Alexandria approves $531.6 million budget
Thursday, May 6, 2010
Alexandria residents can expect to pay about $125 more in property taxes in fiscal 2011, along with higher fees for trash collection, parking meters and storm-water management projects, among other services.
The Alexandria City Council passed a tax rate of 97.8 cents per $100 of a home's assessed value, a 7.5-cent increase over last year's rate, in a 5 to 2 vote Monday night. Council members Alicia Hughes (I) and Frank H. Fannon IV (R) voted against the budget, opposing spending and tax increases.
Fannon said his vote was "not a vote against core services" but one against lack of compromise on higher taxes, higher city personnel costs and spending increases.
The city's $531.6 million budget is an increase of 0.3 percent over the fiscal 2010 budget, said council member Kerry J. Donley (D).
"Funding is virtually level, and yet we are going to be providing more service," he said. "That is a significant accomplishment."
The budget shows "what kind of city we want to be and who we are," said Mayor William D. Euille (D).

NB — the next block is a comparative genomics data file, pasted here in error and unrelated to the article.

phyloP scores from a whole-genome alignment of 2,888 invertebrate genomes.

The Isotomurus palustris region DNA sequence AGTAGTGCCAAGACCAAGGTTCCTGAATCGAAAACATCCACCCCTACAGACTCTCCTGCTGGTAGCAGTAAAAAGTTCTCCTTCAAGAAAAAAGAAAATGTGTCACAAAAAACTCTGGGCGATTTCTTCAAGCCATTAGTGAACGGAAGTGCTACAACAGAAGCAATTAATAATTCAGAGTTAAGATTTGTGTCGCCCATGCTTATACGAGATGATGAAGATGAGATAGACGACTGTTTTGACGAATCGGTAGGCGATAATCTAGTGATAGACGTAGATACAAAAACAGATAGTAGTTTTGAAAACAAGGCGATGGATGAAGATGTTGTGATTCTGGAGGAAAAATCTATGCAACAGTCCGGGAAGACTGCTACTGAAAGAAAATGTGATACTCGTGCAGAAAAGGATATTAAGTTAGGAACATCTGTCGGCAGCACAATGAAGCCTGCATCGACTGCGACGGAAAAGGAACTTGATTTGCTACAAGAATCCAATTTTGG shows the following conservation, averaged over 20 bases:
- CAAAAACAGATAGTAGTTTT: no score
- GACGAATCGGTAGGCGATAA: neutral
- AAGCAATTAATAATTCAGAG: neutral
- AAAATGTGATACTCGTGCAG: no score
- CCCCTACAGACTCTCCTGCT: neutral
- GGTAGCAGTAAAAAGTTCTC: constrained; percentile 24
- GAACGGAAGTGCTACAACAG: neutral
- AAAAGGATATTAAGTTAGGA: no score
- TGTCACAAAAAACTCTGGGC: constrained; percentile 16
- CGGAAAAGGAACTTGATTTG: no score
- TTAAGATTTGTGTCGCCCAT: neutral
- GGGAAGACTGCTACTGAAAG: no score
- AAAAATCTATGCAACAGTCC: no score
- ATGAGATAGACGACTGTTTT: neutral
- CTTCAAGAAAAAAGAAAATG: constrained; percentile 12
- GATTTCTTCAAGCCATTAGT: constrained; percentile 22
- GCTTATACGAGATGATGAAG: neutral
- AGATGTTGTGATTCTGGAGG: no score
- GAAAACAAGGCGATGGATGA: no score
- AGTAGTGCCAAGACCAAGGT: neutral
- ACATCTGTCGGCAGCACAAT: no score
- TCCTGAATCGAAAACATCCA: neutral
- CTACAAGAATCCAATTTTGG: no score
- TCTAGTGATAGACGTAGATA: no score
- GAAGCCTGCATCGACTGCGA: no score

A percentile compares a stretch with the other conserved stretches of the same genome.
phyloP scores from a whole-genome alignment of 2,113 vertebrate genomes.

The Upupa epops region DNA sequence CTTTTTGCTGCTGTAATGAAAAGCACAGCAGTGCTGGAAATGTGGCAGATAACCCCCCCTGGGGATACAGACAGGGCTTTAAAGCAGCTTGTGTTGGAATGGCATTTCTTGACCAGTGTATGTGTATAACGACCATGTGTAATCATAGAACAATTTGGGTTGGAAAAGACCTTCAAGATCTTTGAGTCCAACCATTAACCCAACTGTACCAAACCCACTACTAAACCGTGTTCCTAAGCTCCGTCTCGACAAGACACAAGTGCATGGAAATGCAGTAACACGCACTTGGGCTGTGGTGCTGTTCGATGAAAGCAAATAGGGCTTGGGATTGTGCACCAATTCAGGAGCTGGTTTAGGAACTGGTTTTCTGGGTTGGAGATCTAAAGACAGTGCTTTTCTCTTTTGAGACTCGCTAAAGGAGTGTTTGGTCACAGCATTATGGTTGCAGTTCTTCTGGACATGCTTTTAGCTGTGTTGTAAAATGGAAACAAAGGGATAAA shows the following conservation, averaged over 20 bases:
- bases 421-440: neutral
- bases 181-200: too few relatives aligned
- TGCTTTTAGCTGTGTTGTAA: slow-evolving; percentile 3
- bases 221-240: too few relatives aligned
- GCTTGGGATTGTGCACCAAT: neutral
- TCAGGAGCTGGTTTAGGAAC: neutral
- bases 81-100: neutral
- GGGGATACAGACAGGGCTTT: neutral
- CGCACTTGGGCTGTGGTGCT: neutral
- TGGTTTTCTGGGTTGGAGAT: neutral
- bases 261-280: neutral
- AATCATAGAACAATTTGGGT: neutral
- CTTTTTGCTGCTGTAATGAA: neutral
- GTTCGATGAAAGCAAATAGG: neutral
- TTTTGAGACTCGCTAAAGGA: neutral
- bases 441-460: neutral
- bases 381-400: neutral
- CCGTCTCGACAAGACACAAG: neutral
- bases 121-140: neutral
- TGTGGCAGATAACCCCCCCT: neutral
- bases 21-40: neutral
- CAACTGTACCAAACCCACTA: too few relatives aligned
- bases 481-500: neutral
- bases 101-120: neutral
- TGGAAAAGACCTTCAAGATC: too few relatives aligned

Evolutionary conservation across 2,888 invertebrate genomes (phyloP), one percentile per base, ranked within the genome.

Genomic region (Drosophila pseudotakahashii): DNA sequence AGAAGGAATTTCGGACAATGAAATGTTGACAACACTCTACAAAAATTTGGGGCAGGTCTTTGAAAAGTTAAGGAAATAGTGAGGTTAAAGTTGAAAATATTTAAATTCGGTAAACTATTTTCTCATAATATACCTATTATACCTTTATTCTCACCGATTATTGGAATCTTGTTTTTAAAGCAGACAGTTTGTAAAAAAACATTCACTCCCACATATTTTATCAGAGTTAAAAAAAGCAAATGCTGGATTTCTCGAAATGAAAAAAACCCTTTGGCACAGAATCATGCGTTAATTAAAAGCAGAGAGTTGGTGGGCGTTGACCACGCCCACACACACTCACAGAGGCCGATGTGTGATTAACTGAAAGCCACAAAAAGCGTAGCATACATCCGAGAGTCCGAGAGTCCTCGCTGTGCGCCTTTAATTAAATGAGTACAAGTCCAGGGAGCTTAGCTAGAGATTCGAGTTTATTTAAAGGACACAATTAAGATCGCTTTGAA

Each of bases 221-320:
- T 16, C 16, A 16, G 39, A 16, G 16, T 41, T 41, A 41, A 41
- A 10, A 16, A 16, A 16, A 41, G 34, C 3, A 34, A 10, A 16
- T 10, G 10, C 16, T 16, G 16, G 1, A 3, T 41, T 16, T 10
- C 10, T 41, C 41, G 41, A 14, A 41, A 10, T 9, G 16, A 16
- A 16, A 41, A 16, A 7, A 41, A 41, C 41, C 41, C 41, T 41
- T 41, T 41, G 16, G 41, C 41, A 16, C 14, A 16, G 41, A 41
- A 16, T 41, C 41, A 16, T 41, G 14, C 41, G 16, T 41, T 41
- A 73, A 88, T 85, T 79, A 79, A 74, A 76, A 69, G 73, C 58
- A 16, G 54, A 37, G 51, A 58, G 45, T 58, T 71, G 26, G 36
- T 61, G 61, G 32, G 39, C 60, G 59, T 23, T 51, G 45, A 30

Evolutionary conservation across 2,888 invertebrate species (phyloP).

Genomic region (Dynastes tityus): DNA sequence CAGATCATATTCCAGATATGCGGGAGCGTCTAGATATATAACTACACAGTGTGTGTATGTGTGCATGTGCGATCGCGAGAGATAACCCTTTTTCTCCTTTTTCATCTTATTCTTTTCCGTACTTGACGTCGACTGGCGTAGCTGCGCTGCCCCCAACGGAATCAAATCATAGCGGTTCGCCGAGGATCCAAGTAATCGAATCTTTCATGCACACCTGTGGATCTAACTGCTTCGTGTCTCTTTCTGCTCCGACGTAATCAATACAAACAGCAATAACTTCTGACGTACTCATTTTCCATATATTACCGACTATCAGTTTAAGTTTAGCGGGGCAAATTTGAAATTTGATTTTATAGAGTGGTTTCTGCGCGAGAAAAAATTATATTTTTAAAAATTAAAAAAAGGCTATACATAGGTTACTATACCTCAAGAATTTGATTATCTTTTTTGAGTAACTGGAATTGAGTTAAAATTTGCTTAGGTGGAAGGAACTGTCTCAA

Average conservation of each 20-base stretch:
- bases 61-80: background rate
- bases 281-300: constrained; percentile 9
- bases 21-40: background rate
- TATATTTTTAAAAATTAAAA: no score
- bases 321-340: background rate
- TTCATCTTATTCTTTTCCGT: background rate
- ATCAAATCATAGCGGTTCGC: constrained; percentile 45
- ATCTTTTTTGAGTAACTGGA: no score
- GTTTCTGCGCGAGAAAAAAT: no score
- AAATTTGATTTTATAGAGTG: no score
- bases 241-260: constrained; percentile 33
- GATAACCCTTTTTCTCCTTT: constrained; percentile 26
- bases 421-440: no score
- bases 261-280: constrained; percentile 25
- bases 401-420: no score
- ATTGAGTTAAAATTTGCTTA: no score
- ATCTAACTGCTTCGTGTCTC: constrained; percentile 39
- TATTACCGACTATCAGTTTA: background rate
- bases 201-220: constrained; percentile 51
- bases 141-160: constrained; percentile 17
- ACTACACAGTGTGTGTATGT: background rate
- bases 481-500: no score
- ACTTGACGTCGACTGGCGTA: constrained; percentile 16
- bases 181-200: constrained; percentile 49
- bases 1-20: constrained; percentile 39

The budget includes the elimination of more than 65 city employee positions, many of which are vacant, and includes pay increases for the remaining employees, who haven't had a raise in several years.
The council restored funding for two community-oriented police officers and two ambulance crews, to help improve response times. The popular AT4 Alexandria Transit DASH bus route also was saved.
Hours at libraries, recreation centers and museums all have been cut, said council member Redella S. "Del" Pepper (D).
"Just about every program and every department has had some kind of cuts," she said. "It has been very painful for sure."
She blamed the record-breaking snowstorms in January for unexpected expenditures that hurt some residents' favorite services.
The council's fiscal 2011 budget includes a $1.6 million increase for a rise in the city's Metro subsidy, which is 26 percent higher than last year's amount.
Council member Rob Krupicka (D) said, "At the end of the day, if we didn't have a large check hanging over our heads because of WMATA [Washington Metropolitan Area Transit Authority] . . . this budget would be exactly the same as last year's."
The council voted to have its contracted services examined for efficiencies and directed the school system to save money for future pension payments, despite the Virginia General Assembly not requiring a portion of the payments this year.
The council also voted against an add-on tax for commercial businesses that would have been dedicated to transportation improvements, but the proposal will be brought up next year, council member Paul Smedberg (D) said.
The council approved dedicating 0.5 cents from the property tax increase to storm-water sewer infrastructure. The allocation will generate $2.3 million for projects, city officials said.